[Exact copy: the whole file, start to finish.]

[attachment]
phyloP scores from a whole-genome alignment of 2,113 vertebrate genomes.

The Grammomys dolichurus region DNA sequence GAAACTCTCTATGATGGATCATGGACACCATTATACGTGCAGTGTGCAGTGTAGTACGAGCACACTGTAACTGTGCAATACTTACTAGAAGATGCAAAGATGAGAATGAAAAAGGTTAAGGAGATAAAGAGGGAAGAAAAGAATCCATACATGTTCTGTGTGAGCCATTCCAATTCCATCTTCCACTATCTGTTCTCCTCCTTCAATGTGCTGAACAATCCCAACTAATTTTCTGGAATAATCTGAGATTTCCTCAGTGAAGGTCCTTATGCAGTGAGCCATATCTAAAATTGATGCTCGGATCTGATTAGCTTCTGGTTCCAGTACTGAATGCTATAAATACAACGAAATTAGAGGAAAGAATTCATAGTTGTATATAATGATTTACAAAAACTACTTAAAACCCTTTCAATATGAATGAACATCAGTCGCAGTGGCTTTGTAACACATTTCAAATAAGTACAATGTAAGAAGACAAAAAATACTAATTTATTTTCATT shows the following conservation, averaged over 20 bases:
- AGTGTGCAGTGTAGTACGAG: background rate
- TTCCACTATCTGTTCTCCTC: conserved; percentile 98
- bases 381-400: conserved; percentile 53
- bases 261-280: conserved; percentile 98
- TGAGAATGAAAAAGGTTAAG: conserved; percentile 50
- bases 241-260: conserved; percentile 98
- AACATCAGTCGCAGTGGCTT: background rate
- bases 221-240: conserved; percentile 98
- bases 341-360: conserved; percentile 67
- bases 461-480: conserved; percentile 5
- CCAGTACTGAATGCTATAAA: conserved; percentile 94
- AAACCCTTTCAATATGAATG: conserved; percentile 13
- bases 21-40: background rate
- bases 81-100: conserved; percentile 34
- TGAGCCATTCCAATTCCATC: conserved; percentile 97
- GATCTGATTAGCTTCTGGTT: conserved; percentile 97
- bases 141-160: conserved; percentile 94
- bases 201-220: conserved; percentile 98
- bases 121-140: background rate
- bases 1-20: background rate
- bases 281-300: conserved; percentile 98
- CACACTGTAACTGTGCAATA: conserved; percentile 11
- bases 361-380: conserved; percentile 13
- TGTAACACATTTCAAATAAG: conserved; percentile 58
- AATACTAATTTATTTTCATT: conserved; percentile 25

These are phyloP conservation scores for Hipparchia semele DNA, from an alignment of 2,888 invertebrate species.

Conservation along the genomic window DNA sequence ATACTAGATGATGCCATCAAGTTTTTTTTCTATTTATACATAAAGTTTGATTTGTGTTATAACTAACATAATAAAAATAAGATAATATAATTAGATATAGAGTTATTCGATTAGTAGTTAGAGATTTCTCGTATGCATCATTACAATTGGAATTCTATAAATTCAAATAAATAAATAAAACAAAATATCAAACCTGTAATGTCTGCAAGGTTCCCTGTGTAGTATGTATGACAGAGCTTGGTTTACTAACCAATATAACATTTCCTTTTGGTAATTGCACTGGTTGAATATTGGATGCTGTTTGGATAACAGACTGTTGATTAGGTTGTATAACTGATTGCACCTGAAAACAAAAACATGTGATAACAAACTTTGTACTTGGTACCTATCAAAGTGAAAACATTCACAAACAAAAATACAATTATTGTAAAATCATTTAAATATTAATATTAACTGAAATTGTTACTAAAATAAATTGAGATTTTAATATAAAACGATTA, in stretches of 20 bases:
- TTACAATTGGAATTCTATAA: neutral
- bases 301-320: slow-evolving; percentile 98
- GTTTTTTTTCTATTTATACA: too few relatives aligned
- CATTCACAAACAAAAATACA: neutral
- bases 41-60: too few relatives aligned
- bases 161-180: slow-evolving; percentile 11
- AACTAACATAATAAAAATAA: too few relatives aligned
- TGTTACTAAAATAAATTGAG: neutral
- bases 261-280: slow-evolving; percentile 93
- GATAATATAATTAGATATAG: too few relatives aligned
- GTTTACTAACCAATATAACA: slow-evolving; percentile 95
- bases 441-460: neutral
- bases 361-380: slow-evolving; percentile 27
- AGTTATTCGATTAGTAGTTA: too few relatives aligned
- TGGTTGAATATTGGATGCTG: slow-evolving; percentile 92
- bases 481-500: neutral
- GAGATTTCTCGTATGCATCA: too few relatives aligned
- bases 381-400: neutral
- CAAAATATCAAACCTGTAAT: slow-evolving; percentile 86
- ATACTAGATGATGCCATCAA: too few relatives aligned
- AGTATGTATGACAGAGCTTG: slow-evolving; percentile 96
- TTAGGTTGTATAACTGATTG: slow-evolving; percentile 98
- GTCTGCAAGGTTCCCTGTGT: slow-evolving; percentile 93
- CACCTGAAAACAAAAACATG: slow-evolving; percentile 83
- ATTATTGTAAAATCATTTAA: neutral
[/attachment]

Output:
phyloP scores from a whole-genome alignment of 2,113 vertebrate genomes.

The Grammomys dolichurus region DNA sequence GAAACTCTCTATGATGGATCATGGACACCATTATACGTGCAGTGTGCAGTGTAGTACGAGCACACTGTAACTGTGCAATACTTACTAGAAGATGCAAAGATGAGAATGAAAAAGGTTAAGGAGATAAAGAGGGAAGAAAAGAATCCATACATGTTCTGTGTGAGCCATTCCAATTCCATCTTCCACTATCTGTTCTCCTCCTTCAATGTGCTGAACAATCCCAACTAATTTTCTGGAATAATCTGAGATTTCCTCAGTGAAGGTCCTTATGCAGTGAGCCATATCTAAAATTGATGCTCGGATCTGATTAGCTTCTGGTTCCAGTACTGAATGCTATAAATACAACGAAATTAGAGGAAAGAATTCATAGTTGTATATAATGATTTACAAAAACTACTTAAAACCCTTTCAATATGAATGAACATCAGTCGCAGTGGCTTTGTAACACATTTCAAATAAGTACAATGTAAGAAGACAAAAAATACTAATTTATTTTCATT shows the following conservation, averaged over 20 bases:
- AGTGTGCAGTGTAGTACGAG: background rate
- TTCCACTATCTGTTCTCCTC: conserved; percentile 98
- bases 381-400: conserved; percentile 53
- bases 261-280: conserved; percentile 98
- TGAGAATGAAAAAGGTTAAG: conserved; percentile 50
- bases 241-260: conserved; percentile 98
- AACATCAGTCGCAGTGGCTT: background rate
- bases 221-240: conserved; percentile 98
- bases 341-360: conserved; percentile 67
- bases 461-480: conserved; percentile 5
- CCAGTACTGAATGCTATAAA: conserved; percentile 94
- AAACCCTTTCAATATGAATG: conserved; percentile 13
- bases 21-40: background rate
- bases 81-100: conserved; percentile 34
- TGAGCCATTCCAATTCCATC: conserved; percentile 97
- GATCTGATTAGCTTCTGGTT: conserved; percentile 97
- bases 141-160: conserved; percentile 94
- bases 201-220: conserved; percentile 98
- bases 121-140: background rate
- bases 1-20: background rate
- bases 281-300: conserved; percentile 98
- CACACTGTAACTGTGCAATA: conserved; percentile 11
- bases 361-380: conserved; percentile 13
- TGTAACACATTTCAAATAAG: conserved; percentile 58
- AATACTAATTTATTTTCATT: conserved; percentile 25

These are phyloP conservation scores for Hipparchia semele DNA, from an alignment of 2,888 invertebrate species.

Conservation along the genomic window DNA sequence ATACTAGATGATGCCATCAAGTTTTTTTTCTATTTATACATAAAGTTTGATTTGTGTTATAACTAACATAATAAAAATAAGATAATATAATTAGATATAGAGTTATTCGATTAGTAGTTAGAGATTTCTCGTATGCATCATTACAATTGGAATTCTATAAATTCAAATAAATAAATAAAACAAAATATCAAACCTGTAATGTCTGCAAGGTTCCCTGTGTAGTATGTATGACAGAGCTTGGTTTACTAACCAATATAACATTTCCTTTTGGTAATTGCACTGGTTGAATATTGGATGCTGTTTGGATAACAGACTGTTGATTAGGTTGTATAACTGATTGCACCTGAAAACAAAAACATGTGATAACAAACTTTGTACTTGGTACCTATCAAAGTGAAAACATTCACAAACAAAAATACAATTATTGTAAAATCATTTAAATATTAATATTAACTGAAATTGTTACTAAAATAAATTGAGATTTTAATATAAAACGATTA, in stretches of 20 bases:
- TTACAATTGGAATTCTATAA: neutral
- bases 301-320: slow-evolving; percentile 98
- GTTTTTTTTCTATTTATACA: too few relatives aligned
- CATTCACAAACAAAAATACA: neutral
- bases 41-60: too few relatives aligned
- bases 161-180: slow-evolving; percentile 11
- AACTAACATAATAAAAATAA: too few relatives aligned
- TGTTACTAAAATAAATTGAG: neutral
- bases 261-280: slow-evolving; percentile 93
- GATAATATAATTAGATATAG: too few relatives aligned
- GTTTACTAACCAATATAACA: slow-evolving; percentile 95
- bases 441-460: neutral
- bases 361-380: slow-evolving; percentile 27
- AGTTATTCGATTAGTAGTTA: too few relatives aligned
- TGGTTGAATATTGGATGCTG: slow-evolving; percentile 92
- bases 481-500: neutral
- GAGATTTCTCGTATGCATCA: too few relatives aligned
- bases 381-400: neutral
- CAAAATATCAAACCTGTAAT: slow-evolving; percentile 86
- ATACTAGATGATGCCATCAA: too few relatives aligned
- AGTATGTATGACAGAGCTTG: slow-evolving; percentile 96
- TTAGGTTGTATAACTGATTG: slow-evolving; percentile 98
- GTCTGCAAGGTTCCCTGTGT: slow-evolving; percentile 93
- CACCTGAAAACAAAAACATG: slow-evolving; percentile 83
- ATTATTGTAAAATCATTTAA: neutral